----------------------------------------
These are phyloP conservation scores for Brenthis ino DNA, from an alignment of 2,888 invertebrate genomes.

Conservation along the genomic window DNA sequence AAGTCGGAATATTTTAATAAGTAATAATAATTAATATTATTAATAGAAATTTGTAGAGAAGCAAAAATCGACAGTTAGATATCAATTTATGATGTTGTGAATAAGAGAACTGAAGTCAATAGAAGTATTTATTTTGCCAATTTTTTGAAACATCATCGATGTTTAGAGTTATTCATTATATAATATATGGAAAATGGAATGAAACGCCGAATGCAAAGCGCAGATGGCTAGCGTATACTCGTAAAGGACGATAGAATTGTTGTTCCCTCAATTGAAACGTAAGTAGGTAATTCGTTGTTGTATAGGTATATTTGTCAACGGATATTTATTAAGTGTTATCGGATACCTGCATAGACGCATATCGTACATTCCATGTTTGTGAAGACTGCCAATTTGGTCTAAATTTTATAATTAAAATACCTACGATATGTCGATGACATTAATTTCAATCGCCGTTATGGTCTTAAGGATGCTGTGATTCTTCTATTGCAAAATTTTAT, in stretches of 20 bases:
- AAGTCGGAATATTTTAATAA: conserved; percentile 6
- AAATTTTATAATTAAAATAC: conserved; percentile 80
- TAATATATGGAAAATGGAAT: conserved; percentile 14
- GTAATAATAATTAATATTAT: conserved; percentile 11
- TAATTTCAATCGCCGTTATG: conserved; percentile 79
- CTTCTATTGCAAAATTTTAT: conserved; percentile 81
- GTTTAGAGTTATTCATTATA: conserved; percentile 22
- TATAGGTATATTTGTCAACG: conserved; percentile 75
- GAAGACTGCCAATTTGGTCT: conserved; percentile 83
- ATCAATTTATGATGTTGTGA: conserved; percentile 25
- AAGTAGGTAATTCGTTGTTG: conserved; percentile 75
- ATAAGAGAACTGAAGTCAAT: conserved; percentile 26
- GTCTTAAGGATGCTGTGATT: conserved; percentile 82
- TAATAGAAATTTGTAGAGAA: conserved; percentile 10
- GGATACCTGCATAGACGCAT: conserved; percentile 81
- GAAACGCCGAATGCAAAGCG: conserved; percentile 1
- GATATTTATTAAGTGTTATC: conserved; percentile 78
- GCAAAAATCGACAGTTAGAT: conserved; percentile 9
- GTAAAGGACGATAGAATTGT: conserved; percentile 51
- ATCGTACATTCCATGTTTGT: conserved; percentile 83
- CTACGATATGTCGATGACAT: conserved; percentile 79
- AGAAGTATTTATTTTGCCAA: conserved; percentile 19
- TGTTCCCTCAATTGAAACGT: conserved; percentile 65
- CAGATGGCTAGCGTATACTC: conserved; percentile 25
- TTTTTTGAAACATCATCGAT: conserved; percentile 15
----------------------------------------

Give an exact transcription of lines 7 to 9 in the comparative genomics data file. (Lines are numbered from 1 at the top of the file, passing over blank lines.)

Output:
- TAATTTCAATCGCCGTTATG: conserved; percentile 79
- CTTCTATTGCAAAATTTTAT: conserved; percentile 81
- GTTTAGAGTTATTCATTATA: conserved; percentile 22